I suppose it's cool that the Blogher conference has gotten such high-profile attention from the Austin Chronicle, but I can't quite get over the fact that the editors ran with this cover.
Here Blogher is about empowering women's voices, and the spin they put on it uses cheap sex appeal, while also echoing the really bad movies of the '50s, like, um, Queen of Outer Space....
Three American astronauts are on the first manned mission to Venus, and when they arrive, they find the planet to be inhabited solely by women with high heels and short dresses. Unfortunately, they are immediately imprisoned, for the queen who rules Venus hates men... Suspecting the astronauts to be spies, she now plans to destroy the Earth. So now it's up to the three men (and some friendly Venusians) to overthrow the wicked queen and save the Earth.
Yes, that's right, get a few women together and they automatically hate men and want to take over the world. Those familiar with the genre of the times know that there were many movies like this, drawing on cultural fears of women who don't live to be in the arms of their man, much like the alien invasion movies played off of the red scare.
The final plot point of most of these movies was when the evil women finally succumbed to romantic advances by their male captives, dropped their guns and presumably rushed off to happy lives spending their nights on their backs and their days in the kitchen. Silly, uppity women, they just didn't know their place!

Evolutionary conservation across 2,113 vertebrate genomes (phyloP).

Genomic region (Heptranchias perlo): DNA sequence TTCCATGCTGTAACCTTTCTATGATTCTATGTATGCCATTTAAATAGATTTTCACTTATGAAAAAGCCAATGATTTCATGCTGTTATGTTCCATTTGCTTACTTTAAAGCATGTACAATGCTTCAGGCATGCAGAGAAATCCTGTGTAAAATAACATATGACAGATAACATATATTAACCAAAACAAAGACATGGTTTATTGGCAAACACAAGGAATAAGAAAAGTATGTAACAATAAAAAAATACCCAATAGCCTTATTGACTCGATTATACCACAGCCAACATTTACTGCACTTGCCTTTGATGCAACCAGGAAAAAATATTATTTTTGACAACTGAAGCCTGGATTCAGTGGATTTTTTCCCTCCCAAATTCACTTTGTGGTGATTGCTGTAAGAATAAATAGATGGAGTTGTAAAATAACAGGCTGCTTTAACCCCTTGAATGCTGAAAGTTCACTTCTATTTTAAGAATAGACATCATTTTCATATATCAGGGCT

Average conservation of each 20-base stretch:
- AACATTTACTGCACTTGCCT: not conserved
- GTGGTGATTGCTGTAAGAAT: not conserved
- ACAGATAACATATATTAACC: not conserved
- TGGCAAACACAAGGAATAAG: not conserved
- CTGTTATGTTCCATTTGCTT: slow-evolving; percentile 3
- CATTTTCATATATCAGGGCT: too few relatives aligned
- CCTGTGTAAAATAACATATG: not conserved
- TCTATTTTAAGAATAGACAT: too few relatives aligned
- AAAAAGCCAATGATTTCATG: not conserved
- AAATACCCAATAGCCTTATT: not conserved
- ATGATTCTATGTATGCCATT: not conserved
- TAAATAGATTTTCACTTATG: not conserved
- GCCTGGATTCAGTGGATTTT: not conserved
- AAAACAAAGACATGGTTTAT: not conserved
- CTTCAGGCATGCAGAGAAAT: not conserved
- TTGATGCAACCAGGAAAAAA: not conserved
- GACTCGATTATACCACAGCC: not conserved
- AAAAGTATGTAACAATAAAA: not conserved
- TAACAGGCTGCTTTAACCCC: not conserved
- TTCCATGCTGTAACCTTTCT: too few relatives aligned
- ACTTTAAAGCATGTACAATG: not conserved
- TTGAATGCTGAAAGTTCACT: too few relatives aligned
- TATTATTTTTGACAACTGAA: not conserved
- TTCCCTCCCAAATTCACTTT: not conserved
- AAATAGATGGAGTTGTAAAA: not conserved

And this is the image the Austin Chronicle decides to run with to position Blogher in the minds of its readers.
The article itself is quite complimentary, introducing the founders of Blogher and the stuff they're talking about in panels at the SXSW festival.
"Women who write about family are 'mommybloggers,' while men who write about family are 'personal bloggers,' incorporating personal elements into their blogs," Des Jardins says. "It's so easy to call someone a 'mommyblogger,' to say that they write 'just' about family."
"As though so much of our great literature and art isn't about family relationships," Camahort points out. "When Arthur Miller wrote All My Sons, nobody said, 'Oh, he's just a 'daddy playwright.' Nobody calls him a 'male playwright.' I think that's why women are rightfully apprehensive."
Fellow BlogHers Stone and Casino â€“ who Stone describes as an "unashamed, unabashed feminist blogger" â€“ will continue the talk about marginalization, identity, and their implications in "Public Square or Private Club: Does Exclusivity Strengthen or Dilute?"
A serious enough take, and it's presented without any snark or sarcasm.
So what's with the overtly sexist cover? I've never been to Austin, but I hear tell it's a liberal town, so maybe they will all "get it." But really, this seems like a rather cheap shot to me. Imagine an African American blogger's conference with a Sambo-like caricature on the cover, or an Anti-Defamation League conference with a caricature of an "evil Jew" with a long hook nose. This cover says that women empowered want to emasculate men (note the three women seemingly doing just that) while lounging around as objects of desire.
If that's the political climate we have in liberal areas, no wonder ERA never passed and forced pregnancy is the political fad du jour.